How many tyrannosaurs are there on earth

  How many Tyrannosaurus rex roamed North America during the Cretaceous period? That’s the question that dogged Charles Marshall for years, until he and his students found the answer—about 20,000 adult T. rex lived at one point in time.
  That means about 2.5 billion tyrannosaurs lived on Earth in 2.5 million years, said Marshall, curator of the UC Museum of Paleontology and professor of integrative biology and of Earth and planetary sciences at UC Berkeley. “I think the results have high accuracy, but low precision. We’ve worked hard to make sure all the input variables are real, and I think we’ve been successful in that,” he said.
  Impossible calculations Dinosaurs in the
  traditional sense appeared in the middle of the Triassic period, flourished in the Jurassic and Cretaceous periods, but disappeared suddenly at the end of the Cretaceous period. They have multiplied on the earth for 160-170 million years.
  Previously, no one had been able to count the number of long-extinct animals. One of the most influential paleontologists of the 20th century, George Gaylord Simpson, thought that was impossible.
  ”He had much less information then than we have now. People couldn’t estimate the population size and age of fossil animals at the time of death, whereas we can now take that data and draw dinosaur growth and survival curves,” Marshall said. “We also have climate models that can predict where the dinosaurs lived. We also have an incredible amount of fossils,” he said.
  In fact, he too was surprised that such calculations were possible.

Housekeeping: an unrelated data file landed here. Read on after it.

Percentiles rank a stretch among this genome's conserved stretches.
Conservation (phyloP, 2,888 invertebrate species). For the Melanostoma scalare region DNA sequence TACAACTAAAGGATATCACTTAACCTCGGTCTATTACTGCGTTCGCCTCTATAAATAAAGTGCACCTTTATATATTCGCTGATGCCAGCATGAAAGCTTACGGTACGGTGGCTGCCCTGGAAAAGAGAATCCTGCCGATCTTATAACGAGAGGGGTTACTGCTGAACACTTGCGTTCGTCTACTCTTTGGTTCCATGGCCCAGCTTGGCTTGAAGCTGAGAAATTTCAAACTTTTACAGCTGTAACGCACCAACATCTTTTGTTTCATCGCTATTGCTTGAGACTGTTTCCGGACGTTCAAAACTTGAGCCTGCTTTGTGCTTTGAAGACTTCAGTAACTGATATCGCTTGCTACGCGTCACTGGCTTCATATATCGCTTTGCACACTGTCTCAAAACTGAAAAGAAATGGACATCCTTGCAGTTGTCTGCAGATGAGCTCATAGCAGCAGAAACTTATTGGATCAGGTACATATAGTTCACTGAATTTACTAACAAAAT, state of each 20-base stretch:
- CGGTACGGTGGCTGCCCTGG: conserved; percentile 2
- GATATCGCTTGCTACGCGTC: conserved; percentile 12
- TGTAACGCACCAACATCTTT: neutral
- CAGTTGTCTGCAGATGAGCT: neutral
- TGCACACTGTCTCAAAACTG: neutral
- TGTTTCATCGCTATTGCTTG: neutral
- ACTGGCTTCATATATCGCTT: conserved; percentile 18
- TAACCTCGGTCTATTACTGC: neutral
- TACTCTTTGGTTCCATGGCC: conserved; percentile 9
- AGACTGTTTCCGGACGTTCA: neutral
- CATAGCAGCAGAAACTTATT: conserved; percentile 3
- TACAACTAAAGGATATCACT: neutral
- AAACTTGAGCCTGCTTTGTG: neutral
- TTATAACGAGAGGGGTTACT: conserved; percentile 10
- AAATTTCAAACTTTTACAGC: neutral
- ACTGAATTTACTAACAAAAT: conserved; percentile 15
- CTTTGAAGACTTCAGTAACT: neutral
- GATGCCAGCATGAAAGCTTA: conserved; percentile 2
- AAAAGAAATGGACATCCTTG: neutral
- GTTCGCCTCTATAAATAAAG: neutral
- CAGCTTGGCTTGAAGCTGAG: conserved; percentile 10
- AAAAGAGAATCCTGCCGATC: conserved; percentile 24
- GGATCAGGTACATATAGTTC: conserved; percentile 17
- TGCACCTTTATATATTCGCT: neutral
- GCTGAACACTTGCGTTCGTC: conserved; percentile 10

Why count dinosaurs? Curiosity is definitely not the only reason.
  ”Because we’re fascinated by dinosaurs and want to see how much we really know about the past. Also, it will help us estimate how species disappeared from the fossil record,” Marshall said.
  When this project first started, it may have just been a “flash of inspiration”.
  ”I was holding a fossil and I couldn’t help but say, this animal lived millions of years ago, and I’m holding a bone of it now – it seemed unbelievable. A thought popped into my head, ‘this What’s the probability, one in a thousand, one in a million, or even one in a billion?'” Marshall said, “and then I realized that it might be possible to estimate how abundant dinosaurs were at that time.”
  From uncertainty Looking for certainty
  In fact , Marshall’s team’s estimates are subject to great uncertainty.
  ”As Simpson observed, it is difficult to make quantitative estimates from the fossil record,” Marshall said
  . Caro computer simulations that measure how uncertainty in the data translates into uncertainty in the results.
  The greatest uncertainty in these numbers centers on the exact nature of the dinosaur, including how warm the T. rex’s blood was, the researchers said. They relied primarily on data published by John Darmouth of the University of California, Santa Barbara – linking the weight of live animals to population density, a relationship known as “Darmouth’s law”.
  Darmouth also acknowledges that, while the association is strong, ecological differences can lead to large variations in population densities of animals with the same physiology and ecological niche. For example, jaguars and hyenas are about the same size, but hyenas are 50 times denser than jaguars.